The Greater Manchester Chamber of Commerce’s latest Quarterly Economic Survey have shown further falls in demand, attributed to the national and ongoing local Tier 3 coronavirus restrictions.
The quarterly survey of nearly 400 businesses across the city region indicated that customer demand and business confidence have both fallen in the past three months, despite a modest improvement during the third quarter of 2020 when coronavirus restrictions were being eased.
The GM Index, the Chamber of Commerce’s economic indicator calculated from the survey, is now it its third successive negative quarter; an 11 point fall was indicated in the latest survey results.
Subrahmaniam Krishnan-Harihara, Head of Research at Greater Manchester Chamber of Commerce, said:
It will not be a surprise to many that the GM Index has gone down to -20.7 in Q4. Greater Manchester has been under some form of restrictions since end of July. In October, Greater Manchester went to more stringent tier 3 restrictions. In November, we had the second national lockdown, and the city region is now back in tier 3 restrictions.”
47% of survey respondents reported they were not optimistic about maintaining revenues, and 55% were not confident about margins and profitability. Data also indicated that across all sectors, businesses expected to reduce headcount in the coming months, in line with ONS labour market data. Subrahmaniam continued:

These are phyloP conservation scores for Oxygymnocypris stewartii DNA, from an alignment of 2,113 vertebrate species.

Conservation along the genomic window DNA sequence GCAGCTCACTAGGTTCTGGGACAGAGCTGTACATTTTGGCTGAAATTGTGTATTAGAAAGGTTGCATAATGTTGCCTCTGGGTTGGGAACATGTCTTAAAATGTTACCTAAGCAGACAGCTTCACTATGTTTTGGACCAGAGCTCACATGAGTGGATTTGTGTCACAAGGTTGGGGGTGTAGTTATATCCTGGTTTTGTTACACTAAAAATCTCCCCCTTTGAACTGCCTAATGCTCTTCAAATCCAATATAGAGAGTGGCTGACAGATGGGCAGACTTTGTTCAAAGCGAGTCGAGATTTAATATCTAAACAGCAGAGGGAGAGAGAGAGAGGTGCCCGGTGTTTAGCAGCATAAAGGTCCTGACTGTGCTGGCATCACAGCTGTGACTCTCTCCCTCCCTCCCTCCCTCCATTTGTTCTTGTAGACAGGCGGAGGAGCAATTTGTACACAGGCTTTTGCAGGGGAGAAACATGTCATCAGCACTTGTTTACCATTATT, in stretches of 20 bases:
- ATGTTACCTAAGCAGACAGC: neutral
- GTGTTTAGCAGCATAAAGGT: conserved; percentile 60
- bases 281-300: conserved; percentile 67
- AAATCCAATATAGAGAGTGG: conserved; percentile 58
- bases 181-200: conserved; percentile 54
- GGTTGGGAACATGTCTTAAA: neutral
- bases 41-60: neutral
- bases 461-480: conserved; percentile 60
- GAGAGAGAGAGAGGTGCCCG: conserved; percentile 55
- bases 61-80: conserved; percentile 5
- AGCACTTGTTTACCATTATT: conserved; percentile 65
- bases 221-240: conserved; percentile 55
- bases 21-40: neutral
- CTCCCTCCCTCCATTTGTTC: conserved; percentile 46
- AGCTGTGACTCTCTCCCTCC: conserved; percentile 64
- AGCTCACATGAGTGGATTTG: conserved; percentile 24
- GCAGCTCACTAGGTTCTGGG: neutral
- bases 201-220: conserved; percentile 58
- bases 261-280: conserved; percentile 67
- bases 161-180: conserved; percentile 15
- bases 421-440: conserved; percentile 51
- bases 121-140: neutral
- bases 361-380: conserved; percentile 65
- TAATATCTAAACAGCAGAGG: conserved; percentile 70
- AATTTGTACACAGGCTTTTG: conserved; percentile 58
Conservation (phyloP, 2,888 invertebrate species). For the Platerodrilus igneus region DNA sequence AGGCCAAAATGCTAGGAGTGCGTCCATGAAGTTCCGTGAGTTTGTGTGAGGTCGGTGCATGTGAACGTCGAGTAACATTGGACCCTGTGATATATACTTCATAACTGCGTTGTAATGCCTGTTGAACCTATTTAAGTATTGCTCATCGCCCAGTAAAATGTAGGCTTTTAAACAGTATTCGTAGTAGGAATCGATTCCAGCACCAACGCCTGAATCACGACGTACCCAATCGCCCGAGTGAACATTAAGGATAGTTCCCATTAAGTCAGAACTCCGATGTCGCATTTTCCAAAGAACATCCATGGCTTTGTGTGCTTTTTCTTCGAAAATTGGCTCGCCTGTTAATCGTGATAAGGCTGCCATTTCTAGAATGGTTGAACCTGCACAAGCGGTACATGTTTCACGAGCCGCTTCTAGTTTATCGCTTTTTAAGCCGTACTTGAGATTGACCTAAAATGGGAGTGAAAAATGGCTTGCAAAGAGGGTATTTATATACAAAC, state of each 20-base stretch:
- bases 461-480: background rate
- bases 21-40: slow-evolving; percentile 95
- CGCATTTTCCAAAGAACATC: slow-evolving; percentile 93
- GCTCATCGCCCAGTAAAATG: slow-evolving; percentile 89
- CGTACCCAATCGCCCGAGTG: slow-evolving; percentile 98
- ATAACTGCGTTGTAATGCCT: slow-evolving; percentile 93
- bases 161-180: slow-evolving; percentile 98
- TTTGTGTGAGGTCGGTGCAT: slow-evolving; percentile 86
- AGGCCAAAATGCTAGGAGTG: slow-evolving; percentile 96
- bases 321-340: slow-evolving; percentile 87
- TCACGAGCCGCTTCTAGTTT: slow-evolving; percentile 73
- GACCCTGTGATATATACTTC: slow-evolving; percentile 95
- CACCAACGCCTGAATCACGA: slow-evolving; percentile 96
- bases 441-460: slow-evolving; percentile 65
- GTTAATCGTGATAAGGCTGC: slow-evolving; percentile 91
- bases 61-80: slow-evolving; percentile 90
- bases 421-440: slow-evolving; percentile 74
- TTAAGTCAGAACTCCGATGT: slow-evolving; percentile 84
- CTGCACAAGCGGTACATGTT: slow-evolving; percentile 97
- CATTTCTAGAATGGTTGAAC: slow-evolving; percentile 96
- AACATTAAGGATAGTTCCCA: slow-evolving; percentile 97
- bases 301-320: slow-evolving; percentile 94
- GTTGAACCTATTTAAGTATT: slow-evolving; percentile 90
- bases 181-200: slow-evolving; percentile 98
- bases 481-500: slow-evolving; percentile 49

Through our recovery tracker surveys in October and November, we have identified that demand levels have declined to where they were in June. In other words, the gains of the summer have all been lost. The Chamber’s QES data combined with COVID-19 tracker surveys shows the recovery trajectory for Greater Manchester’s economy considerably weakening in the last two months. It is now clear that the recovery from COVID-19 is going to be slow and difficult. Unless there is a substantial improvement in customer demand, businesses will not be able to raise revenues, cash reserves and operational capacity.
“The lack of progress on Brexit is another factor adding to business anxiety. Brexit preparation is inadequate because businesses are facing severe cash pressures. At a time the UK economy is being fundamentally restructured by Covid-19, Brexit uncertainty and the likelihood of a no-deal scenario could serve a dual blow to the hope of recovery.
“We have revised the economic outlook to reflect the latest survey results. Current balances are much lower than initially expected and indicate stagnation. The restructuring of the economy could also lead to reduced employment opportunities.
“Without absolute clarity on how businesses should adapt to Brexit, the combination of additional cost of compliance, Covid-19 related local restrictions and poor festive trade could cause a prolonged period of low business activity levels. For businesses across Greater Manchester, that is a daunting prospect.”